Considerations for Fall-Arrest Anchor Points

This article is posted with permission from Windpower Engineering. Click here to read this article as it appeared in the May 2010 issue of Windpower Engineering.

By W. David Lough

All fall-arrest equipment must meet some sort of standard and pass sometests so equipment manufacturers can ensure end users and employers that the equipment will perform to specifications. These standards (ANSI Z359 Fall Protection Code) are the first defense in place to save lives while working at height. With all this thought, testing, and design put into equipment (harnesses, snaphooks, carabiners, lanyards, self-retracting lifelines, and ladder climbing sleeves), why would anyone connect to an anchor that is not designed, tested, or even certified for use as fall protection? Yet every day in the wind industry, workers are connecting compliant fall protection equipment to anchors that are not compatible, or were never designed or intended for use as a fall-arrest anchor. The only advantage to these anchors is that they are already in place. Just because an anchor is convenient, doesn’t mean you should depend on it to save your life.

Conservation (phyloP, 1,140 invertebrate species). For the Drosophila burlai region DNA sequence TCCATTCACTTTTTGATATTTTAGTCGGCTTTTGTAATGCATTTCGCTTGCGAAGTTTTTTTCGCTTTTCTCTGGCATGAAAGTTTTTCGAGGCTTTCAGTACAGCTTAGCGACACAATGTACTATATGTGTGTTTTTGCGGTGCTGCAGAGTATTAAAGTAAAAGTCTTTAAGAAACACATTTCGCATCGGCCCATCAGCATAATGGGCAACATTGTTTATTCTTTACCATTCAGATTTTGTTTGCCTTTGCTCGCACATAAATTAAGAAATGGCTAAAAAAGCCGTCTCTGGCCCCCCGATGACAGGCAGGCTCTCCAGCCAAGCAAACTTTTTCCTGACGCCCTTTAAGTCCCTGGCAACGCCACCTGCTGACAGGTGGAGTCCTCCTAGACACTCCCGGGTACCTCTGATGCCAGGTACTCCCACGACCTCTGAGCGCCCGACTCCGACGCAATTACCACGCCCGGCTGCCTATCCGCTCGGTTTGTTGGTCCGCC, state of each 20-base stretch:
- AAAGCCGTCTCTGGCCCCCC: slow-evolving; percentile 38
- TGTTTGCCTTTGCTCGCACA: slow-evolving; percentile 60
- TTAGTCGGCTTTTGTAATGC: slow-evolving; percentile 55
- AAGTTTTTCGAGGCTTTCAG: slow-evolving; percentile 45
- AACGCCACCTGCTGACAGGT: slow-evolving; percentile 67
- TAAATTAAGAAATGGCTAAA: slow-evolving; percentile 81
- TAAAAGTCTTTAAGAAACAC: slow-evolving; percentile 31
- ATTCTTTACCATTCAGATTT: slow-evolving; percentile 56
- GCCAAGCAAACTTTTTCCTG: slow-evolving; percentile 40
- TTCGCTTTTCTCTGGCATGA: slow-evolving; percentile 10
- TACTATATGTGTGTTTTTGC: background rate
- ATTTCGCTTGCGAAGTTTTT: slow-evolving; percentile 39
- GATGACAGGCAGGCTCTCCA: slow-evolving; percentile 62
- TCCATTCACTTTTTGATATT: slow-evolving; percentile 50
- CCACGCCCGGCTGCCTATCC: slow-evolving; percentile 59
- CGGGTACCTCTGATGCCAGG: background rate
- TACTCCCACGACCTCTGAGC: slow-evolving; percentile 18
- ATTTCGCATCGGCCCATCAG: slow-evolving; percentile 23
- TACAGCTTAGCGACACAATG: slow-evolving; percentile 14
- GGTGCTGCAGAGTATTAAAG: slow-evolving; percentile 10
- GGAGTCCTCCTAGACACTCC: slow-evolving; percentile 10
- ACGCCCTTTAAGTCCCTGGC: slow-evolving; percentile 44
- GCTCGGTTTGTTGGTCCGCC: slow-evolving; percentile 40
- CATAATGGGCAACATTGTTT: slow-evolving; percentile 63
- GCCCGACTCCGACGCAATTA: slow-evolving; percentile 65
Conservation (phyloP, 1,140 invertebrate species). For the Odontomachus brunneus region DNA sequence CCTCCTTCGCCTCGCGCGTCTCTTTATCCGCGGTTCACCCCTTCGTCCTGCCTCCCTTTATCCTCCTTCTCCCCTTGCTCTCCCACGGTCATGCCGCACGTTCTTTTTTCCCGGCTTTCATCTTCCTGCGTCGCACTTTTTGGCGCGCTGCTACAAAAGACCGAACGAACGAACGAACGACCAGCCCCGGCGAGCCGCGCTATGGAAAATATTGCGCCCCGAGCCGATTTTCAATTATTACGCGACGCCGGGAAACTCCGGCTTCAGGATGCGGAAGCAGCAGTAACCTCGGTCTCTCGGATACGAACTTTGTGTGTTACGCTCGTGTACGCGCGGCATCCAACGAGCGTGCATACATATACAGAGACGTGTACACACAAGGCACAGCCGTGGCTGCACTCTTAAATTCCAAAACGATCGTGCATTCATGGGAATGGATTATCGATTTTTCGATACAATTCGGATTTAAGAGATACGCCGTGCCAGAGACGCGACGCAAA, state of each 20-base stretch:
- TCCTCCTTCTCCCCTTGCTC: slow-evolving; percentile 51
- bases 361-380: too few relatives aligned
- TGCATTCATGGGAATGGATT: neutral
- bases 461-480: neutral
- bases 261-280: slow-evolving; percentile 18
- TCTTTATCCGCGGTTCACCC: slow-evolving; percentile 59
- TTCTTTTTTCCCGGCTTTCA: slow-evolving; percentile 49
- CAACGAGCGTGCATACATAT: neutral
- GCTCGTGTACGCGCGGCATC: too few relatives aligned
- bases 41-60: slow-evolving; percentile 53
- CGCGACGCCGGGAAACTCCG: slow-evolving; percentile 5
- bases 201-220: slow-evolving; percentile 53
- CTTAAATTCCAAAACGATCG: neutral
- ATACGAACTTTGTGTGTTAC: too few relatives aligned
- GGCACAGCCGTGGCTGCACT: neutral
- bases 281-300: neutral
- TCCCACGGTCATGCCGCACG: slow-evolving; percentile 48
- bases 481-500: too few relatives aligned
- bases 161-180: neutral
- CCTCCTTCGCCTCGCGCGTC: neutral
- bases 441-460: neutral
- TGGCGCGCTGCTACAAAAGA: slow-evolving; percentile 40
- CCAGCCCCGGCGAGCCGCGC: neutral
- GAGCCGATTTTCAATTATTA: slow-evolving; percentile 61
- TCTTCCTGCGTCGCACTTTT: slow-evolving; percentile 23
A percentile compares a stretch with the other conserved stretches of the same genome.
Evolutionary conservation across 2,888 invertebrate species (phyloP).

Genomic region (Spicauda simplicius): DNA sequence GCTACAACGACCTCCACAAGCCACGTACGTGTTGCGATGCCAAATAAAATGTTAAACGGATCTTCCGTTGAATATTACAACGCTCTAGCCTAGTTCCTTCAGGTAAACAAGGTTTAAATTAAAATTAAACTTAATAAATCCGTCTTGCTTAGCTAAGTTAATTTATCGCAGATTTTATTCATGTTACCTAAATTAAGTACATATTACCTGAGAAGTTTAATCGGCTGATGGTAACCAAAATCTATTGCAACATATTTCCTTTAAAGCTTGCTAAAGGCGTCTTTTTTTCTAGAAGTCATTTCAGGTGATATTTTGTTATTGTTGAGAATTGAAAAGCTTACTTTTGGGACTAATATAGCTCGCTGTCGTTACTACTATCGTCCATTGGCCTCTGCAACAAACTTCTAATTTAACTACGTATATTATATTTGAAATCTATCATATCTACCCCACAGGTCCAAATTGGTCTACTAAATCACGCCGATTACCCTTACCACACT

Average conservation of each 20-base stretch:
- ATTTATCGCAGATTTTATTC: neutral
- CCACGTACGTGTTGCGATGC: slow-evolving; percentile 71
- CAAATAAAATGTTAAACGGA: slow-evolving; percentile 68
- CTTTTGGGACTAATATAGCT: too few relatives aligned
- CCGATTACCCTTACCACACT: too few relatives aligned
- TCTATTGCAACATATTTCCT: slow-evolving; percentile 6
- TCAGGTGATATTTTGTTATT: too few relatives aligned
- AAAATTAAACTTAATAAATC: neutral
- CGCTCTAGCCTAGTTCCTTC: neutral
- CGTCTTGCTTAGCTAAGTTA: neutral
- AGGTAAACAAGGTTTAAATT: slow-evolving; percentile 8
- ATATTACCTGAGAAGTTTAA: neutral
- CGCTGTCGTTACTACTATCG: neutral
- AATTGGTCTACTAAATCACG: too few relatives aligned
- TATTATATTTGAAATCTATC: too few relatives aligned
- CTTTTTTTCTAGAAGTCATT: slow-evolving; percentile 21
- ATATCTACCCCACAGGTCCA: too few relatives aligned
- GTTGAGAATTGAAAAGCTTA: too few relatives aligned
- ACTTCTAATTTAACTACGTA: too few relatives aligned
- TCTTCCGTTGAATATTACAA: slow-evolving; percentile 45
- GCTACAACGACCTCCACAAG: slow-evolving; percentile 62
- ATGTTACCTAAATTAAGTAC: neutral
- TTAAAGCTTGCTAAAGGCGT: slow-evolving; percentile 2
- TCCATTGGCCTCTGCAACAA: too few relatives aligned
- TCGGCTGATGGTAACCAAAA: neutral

Fall-arrest anchors are placed in three main areas in a wind turbine. There are anchorage points that support the ladder safety system for access to the nacelle. There are assorted fall arrest and rescue anchors used inside the nacelle, the hub and the blades and there are fall arrest anchors and rescue anchors on top of the nacelle. Each one of these areas creates different challenges for workers and it is unnerving to think that these anchors may not be sufficient, whether we are talking about strength, design, or a combination of both. In some instances, turbines are designed outside of the U.S. Hence, the safety systems are designed to the requirements of that country, which may not meet the requirements here. Some anchorages were originally designed for fall restraint but are being used for arrest, while others were not designed for fall protection at all.